Liz Pulliam Weston: Should you ask your parents for money?

The Basics

How to tap the bank of Mom and Dad

Adults sinking in financial quicksand just might get a parental bailout. But consider 7 pieces of advice before you stick out your hand.

By Liz Pulliam Weston
MSN Money

Financial and parenting experts may condemn it, but the fact remains: Plenty of parents bail out their adult children.

Two out of five parents in a GfK Roper poll for said they had paid off debts for their kids. The most commonly repaid debts were auto loans (40%), medical debts (37%), utility bills (31%), credit cards (30%) and student loans (29%).

An earlier poll showed that dads tended to be softer touches than moms. Fathers were more willing than mothers to rescue their offspring from big bills.

As I wrote in a previous column on this topic, even the experts tend to fold when their own kids are in financial straits. Financial planners who have helped their kids say that properly structured parental financial aid can help young adults get back on their feet without killing their ambition.

With credit harder to get and the recession crimping incomes, you may be tempted to get in on the parental dole. Here's what you need to consider before you ask:

Don't tap the tapped. If your parents are struggling to pay their own bills or worrying aloud about their ability to retire, it's game over. You'll need to find another way out of your financial bind or contemplate the very real specter that your parents will have to move in with you someday.

For the sake of your future finances -- and your karma -- don't ask for help unless you're absolutely sure your parents can comfortably afford the aid. If not, check out MSN Money's Debt Management Decision Center for ideas on how to cope with yours.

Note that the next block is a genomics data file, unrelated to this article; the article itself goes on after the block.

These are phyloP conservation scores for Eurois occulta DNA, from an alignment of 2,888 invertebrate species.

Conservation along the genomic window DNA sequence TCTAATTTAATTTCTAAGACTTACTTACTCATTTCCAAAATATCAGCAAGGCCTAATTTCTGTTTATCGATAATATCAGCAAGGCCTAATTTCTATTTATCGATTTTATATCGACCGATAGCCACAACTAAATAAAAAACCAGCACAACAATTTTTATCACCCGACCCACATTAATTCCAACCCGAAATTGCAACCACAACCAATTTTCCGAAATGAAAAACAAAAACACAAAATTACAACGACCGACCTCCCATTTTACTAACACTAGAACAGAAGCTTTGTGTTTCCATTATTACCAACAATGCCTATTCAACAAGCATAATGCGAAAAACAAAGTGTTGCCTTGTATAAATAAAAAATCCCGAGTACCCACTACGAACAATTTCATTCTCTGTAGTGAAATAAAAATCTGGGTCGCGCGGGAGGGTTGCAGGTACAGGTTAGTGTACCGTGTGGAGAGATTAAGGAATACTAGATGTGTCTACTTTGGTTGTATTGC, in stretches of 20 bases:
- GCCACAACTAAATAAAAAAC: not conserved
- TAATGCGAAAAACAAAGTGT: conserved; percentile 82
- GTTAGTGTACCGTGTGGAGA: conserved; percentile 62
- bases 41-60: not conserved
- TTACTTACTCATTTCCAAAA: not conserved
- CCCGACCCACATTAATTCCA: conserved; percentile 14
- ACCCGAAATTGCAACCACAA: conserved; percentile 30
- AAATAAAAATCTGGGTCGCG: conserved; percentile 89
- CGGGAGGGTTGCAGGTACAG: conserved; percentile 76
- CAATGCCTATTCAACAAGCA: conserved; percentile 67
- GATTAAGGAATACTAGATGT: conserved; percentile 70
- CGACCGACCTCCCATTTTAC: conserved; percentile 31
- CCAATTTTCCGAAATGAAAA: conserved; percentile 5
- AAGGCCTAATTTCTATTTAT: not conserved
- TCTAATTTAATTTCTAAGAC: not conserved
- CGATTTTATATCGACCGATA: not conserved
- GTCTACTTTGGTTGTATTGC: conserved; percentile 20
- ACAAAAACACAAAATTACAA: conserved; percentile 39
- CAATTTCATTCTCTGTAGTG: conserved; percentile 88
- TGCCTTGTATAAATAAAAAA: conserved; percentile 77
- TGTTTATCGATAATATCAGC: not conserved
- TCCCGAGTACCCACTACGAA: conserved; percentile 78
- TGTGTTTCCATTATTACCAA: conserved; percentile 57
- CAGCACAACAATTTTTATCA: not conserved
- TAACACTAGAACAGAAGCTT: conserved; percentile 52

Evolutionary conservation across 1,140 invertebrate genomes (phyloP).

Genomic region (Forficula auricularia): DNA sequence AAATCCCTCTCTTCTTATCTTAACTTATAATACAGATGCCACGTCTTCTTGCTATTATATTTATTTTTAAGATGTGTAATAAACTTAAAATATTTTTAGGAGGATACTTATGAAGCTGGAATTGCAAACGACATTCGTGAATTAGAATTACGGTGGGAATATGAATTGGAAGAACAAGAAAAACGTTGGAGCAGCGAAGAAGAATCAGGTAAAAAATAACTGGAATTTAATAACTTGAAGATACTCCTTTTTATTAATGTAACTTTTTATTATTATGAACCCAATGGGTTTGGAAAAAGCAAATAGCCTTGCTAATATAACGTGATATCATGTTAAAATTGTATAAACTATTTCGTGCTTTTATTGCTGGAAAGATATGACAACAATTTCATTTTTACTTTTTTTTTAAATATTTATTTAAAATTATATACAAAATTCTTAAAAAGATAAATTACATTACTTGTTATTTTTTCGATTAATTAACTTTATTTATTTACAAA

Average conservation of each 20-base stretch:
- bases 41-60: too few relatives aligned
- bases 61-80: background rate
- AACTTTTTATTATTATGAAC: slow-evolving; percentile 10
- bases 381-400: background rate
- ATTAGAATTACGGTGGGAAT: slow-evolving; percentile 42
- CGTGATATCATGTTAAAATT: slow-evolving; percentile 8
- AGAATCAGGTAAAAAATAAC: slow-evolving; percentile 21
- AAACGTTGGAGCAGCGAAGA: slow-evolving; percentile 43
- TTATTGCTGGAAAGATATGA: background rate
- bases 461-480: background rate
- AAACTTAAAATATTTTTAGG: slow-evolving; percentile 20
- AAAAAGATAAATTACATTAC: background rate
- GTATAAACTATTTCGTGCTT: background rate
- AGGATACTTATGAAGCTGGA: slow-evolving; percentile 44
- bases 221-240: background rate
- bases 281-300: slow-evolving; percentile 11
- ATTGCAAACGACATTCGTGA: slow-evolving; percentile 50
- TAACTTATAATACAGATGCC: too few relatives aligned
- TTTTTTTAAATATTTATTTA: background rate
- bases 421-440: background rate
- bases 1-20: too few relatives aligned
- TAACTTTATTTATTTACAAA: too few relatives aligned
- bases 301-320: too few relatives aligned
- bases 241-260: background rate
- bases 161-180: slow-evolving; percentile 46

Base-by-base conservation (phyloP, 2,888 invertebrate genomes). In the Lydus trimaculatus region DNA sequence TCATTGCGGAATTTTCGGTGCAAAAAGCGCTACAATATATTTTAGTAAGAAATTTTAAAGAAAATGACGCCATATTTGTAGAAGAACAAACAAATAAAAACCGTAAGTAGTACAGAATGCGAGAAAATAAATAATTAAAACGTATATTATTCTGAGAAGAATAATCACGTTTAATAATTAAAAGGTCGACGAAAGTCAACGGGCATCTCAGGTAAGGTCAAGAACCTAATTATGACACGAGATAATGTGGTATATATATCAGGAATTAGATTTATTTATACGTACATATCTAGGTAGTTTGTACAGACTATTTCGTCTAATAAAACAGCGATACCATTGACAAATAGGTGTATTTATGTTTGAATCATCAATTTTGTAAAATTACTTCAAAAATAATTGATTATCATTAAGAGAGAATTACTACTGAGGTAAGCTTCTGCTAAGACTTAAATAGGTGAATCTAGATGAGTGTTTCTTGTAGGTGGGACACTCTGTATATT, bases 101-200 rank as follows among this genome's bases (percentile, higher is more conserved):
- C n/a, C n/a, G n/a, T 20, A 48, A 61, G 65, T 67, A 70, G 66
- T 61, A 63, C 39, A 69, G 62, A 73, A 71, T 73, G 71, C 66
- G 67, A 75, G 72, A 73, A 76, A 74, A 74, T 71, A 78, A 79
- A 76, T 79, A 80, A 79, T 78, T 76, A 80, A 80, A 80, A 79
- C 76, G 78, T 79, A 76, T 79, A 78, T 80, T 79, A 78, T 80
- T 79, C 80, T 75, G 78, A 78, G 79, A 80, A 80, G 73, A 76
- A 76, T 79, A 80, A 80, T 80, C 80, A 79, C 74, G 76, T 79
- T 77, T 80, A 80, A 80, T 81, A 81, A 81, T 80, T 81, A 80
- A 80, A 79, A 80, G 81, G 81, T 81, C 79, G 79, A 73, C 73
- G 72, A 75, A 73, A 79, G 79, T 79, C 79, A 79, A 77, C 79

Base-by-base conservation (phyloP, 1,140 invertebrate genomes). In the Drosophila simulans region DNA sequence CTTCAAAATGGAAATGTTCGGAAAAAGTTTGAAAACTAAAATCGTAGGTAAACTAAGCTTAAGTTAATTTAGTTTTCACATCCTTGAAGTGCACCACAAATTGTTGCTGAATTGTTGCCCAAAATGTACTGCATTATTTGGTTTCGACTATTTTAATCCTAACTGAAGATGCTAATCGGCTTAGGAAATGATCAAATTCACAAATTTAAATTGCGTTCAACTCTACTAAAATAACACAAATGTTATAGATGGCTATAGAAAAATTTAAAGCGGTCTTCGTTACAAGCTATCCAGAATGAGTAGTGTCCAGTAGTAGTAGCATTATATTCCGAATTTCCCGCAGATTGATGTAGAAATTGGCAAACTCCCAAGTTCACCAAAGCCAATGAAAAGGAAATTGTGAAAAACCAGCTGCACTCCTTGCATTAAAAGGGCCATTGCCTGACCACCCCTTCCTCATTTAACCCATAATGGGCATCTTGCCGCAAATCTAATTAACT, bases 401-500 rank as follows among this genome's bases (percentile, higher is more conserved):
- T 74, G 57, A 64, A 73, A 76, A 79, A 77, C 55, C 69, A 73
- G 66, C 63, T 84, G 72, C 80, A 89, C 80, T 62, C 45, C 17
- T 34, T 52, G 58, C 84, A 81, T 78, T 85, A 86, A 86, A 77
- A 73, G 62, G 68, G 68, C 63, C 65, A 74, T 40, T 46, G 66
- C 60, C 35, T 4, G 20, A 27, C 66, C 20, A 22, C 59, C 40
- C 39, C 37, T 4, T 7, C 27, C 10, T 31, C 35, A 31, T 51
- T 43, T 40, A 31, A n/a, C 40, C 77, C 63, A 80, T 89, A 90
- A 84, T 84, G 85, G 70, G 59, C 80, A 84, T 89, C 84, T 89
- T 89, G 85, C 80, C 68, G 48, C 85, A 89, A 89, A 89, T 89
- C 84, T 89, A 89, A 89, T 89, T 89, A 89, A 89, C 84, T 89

Prioritize your debts. Toxic debt such as credit card bills, payday loans, bounced-check fees and other high-rate borrowing may be wreaking havoc with your finances, but you may have better luck asking for help with less-freighted debt.

Although in reality parents helped with a variety of debts, parents in the poll expressed far more willingness to assist with student loans, mortgage payments, rent and auto loans than with credit card bills or gambling debts. That's probably because the latter debts are seen as irresponsible spending, and parents don't want to condone or enable that behavior.

Any help your parents offer in your other debts can free up extra money you can use to target your toxic bills.

Inflict some pain -- on yourself. Don't approach your parents until you've gotten serious about cutting your expenses and boosting your income. Get a roommate, drop cable TV, pack your lunch, sell your game collection, carpool or ride the bus to work, or take a second job. You may just find you can take care of your financial problems yourself. If not, you're at least making an effort, which is what your folks will want to see.

Make it clear that this is a one-time-only event. Your parents' big fear is that one bailout will lead to another, and anecdotal evidence suggests that their fear is justified. Too many adult kids never grow up and continue hitting up their parents for handouts rather than learning to manage their money. Take responsibility for the mistakes you made incurring this debt and show your parents how you will avoid getting into trouble in the future. (Here's a hint: You won't carry credit card debt, and you'll build up an emergency fund.)

Continued: Ask for a loan, not a gift

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